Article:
For example, if one of those gurus tells you that doing a 120-unit deal is the same as a duplex, that may cause you to think one way. But what if you discover that that very guru didn’t do his first 120-unit deal until he had 20 years of solid experience in real estate? He had built connections with construction crews and administrative teams … and key decision-makers in the city’s land use and permitting departments … and financing. What if, after all this, he STILL had multiple partners on his first few larger deals? You might think another way. Probably a more empowered, realistic way. And the fact is, the gurus often say one thing, but their own experience is completely different. They’re not lying intentionally often. There’s another reason why they say things that seem incompatible with their own experience. Let me explain.

Say you’re out of shape and an Olympic power lifter tells you that picking up a 500 pound barbell and throwing it over your head is easy as long as you do it the right way. Chance are, you’d look at him and think, “Sure it’ll be easy, just as soon as I’ve got all your muscle.” And you will be empowered with a realistic perspective. But if you ignore his muscle and training and team of coaches and just try to pick up that barbell, you will not only be sorely disappointed, you will be sore, and quite possibly injured.

But you can’t see the guru’s “muscles” because they’re between his ears. He doesn’t even consciously see them anymore. He rarely comes on stage with his parents, friends, coaches, and crew. You almost never hear about the biting failures that taught him the lines that could not be crossed, and that motivated him to ever greater effort and success. These are truly great lessons. Not what the gurus do in real estate, but how they got there. How they think, what their support system is, the circumstances and market under which they developed their investing system. Understanding all of these will give you far greater clarity and realism in moving forward.

The Guru Bad

The guru will tell you that his system will work for you wherever you live, because everyone is the same. That’s true, isn’t it? You can drive around your own town and see homeless people, wealthy executives, seniors heading towards senior care homes, and teenagers looking for something to do. Don’t they all want the same things in life, and have the same priorities, and values?

Not even close.

Similarly, not every system works the same way everywhere. Folks in Lafayette, Georgia have very different values and culture than folks in Portland, Oregon, generally speaking. They’ve got different local and regional economies. Their primary employers are from different industries. Their average education and income and cost of living are different. Same goes for New York City, and Seattle, and Wichita, Kansas. They will not respond to the same offers as a group, in the same ways. If you think that the guru’s methods which were developed in a low-house-value area with relatively unsophisticated sellers is going to work as well in the big city with savvy, cosmopolitan types in multi-million dollar homes, you are destined for disappointment, failure, and loss.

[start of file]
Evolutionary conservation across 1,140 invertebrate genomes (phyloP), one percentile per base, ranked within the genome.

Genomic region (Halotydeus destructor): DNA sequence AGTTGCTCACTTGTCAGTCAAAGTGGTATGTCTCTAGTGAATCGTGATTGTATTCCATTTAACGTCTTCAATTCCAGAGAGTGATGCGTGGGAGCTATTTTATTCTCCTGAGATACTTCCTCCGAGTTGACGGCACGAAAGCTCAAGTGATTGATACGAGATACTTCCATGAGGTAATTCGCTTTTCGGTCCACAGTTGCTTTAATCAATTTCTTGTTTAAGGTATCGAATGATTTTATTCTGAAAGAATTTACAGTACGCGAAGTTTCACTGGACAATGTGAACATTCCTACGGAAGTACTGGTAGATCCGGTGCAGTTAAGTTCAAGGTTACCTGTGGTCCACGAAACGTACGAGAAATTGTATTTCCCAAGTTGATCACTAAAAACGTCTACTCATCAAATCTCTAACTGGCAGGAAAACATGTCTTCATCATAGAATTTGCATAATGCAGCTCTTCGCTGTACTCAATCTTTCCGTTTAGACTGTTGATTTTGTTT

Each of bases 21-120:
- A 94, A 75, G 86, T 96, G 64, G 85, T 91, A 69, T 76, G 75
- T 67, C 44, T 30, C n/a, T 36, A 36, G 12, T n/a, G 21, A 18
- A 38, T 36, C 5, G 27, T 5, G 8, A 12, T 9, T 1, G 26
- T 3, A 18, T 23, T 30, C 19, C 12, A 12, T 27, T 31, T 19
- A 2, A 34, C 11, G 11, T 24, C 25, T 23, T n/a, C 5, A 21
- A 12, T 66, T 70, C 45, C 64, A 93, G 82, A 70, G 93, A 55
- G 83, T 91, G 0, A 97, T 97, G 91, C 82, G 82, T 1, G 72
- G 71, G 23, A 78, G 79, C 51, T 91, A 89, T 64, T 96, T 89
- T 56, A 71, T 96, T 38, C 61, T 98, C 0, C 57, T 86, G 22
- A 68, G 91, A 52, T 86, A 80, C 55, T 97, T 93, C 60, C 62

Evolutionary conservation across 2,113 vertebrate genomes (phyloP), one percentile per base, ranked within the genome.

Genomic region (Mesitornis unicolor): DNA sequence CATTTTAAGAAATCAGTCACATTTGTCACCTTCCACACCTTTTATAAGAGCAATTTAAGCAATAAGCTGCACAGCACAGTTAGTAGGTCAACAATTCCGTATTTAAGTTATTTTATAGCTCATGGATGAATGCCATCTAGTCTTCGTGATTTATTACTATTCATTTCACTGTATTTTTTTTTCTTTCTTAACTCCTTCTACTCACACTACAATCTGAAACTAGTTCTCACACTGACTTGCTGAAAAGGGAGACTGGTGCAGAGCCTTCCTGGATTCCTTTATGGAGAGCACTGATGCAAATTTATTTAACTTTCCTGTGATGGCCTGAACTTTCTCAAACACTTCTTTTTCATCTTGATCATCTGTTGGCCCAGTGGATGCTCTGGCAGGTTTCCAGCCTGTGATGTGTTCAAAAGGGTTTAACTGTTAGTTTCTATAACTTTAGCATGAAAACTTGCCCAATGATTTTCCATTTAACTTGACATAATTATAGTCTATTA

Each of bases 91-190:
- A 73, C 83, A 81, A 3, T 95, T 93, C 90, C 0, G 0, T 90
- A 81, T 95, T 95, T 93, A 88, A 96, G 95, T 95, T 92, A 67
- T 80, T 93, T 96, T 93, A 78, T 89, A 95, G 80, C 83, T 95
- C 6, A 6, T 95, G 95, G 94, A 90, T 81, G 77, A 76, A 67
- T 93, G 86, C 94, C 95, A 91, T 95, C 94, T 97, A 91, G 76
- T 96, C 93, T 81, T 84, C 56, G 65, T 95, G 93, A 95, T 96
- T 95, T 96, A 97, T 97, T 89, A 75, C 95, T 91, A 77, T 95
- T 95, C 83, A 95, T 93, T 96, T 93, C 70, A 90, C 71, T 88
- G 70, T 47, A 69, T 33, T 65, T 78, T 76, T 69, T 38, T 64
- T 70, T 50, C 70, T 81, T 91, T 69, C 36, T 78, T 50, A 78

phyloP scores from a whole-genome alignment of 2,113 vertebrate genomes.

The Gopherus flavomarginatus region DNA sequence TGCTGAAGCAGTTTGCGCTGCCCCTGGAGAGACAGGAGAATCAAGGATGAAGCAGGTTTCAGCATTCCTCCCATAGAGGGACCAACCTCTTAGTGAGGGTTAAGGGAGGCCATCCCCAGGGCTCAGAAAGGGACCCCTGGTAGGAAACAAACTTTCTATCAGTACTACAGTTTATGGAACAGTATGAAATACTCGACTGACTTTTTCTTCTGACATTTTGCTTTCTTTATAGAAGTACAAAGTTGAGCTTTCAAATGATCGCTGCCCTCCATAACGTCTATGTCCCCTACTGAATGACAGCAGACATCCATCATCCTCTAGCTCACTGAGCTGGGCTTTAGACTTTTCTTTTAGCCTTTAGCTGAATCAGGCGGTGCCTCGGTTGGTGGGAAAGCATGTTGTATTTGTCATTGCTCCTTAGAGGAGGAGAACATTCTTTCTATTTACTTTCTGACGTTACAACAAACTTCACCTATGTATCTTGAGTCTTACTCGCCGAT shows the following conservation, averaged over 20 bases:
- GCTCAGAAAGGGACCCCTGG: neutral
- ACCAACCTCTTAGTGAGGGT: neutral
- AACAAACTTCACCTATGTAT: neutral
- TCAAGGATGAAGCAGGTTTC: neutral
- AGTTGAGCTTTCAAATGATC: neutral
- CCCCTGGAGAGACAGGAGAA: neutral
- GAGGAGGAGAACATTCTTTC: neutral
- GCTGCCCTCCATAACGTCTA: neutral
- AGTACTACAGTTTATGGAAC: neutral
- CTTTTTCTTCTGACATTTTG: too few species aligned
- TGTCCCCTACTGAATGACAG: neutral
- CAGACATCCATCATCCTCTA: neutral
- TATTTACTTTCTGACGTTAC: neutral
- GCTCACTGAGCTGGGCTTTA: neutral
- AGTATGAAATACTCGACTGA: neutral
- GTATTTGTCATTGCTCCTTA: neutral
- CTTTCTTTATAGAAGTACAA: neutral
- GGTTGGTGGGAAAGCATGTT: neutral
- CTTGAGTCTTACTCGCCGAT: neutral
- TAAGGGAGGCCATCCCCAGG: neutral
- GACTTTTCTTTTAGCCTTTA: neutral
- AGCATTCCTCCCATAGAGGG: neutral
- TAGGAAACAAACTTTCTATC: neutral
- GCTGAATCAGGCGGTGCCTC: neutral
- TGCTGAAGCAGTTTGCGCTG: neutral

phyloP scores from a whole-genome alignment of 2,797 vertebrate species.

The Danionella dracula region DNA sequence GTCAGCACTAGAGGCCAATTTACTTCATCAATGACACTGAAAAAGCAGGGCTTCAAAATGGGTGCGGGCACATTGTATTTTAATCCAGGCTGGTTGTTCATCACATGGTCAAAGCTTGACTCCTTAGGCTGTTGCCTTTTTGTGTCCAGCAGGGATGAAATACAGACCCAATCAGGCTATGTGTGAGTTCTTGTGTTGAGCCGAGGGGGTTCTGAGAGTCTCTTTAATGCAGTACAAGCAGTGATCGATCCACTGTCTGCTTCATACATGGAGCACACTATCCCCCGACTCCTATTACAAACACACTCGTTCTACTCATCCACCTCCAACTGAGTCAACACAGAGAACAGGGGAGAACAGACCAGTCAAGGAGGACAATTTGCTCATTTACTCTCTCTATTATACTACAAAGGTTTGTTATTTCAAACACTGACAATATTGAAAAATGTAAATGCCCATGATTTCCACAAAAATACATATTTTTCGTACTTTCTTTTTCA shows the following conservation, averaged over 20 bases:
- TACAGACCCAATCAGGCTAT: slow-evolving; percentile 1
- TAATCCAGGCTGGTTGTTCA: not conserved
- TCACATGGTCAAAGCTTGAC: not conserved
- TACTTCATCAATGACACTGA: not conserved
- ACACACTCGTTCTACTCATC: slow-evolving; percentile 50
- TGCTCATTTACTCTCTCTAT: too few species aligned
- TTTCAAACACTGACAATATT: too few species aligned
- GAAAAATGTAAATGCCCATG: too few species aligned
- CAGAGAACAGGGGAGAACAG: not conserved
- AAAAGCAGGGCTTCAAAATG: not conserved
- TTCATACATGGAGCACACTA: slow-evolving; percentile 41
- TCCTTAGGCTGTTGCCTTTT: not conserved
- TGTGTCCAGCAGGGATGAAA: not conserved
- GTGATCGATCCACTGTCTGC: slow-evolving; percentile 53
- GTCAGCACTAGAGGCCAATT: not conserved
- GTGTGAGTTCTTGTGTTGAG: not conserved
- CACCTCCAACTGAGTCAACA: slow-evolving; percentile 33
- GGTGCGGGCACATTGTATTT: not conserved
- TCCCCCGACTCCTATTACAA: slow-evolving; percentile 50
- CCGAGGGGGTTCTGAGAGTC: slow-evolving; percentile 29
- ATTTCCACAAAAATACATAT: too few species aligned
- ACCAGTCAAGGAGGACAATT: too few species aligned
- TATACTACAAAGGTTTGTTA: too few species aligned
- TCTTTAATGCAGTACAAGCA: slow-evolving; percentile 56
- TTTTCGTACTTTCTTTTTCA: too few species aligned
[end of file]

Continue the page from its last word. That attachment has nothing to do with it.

The Ugly

Have you ever noticed how different people move through the world differently? There are shy people, and outgoing people. Intellectuals and dullards. Leaders and followers. Now think about every platform-walking guru you’ve heard of. Are you just like any of them? Do you approach people, property, or situations the same way? Do you have the same experience, or support systems? Do you believe the same things about the world or yourselves? Do you have the same friends?

It all makes a difference. And if they don’t tell you that, it’s either because they’re not honest with themselves, or they’re not honest with you.

There’s a very interesting book I might recommend to you called Outliers by Malcolm Gladwell. In it, he demonstrates very persuasively that people are not successful just because of hard work, courage, and perseverance, although of course those are necessary. Their destinies are intimately tied with who their parents and grandparents are, where they grew up, and what year, and even month they were born. This applies to professional hockey players as much as to software manufacturing billionaires as much as it does to world-class concert musicians and math wizards. It’s a good read and can open your mind in important ways.

One of the biggest myths these gurus will perpetrate – knowingly or unknowingly – is the idea that they did it alone. In reality, one of the most important elements in most successful people’s lives is the presence of a mentor, someone who believed in them and helped them every step of the way for some period of time, usually in the formative years of their professional development. That mentor taught them and encouraged them to leverage their strengths and take action, to celebrate wins and learn from failures … over and over again, until success was a habit.

For those of you going it alone, trying to take “the hero’s journey,” you will discover that the chances for success are small. I’ve learned techniques from gurus, but it was partnering with my mentors for years that made my efforts pay.

So, in summary: guru training is a sword that cuts both ways. Like everything else in life, it has its advantages and disadvantages. Being aware of and planning for both will pay you dividends in saved years of wasted effort and disappointment, and will make your trip less lonely and more enjoyable. Pair personal mentorship with gurus’ training that matches your personality and market and you will have a winning combination that will empower you to create income now, stability for your future, and a lifestyle that will be envied by your peers. Take action and prosper.

Gambling on Gurus – The Stakes Are High and the Dice Are Loaded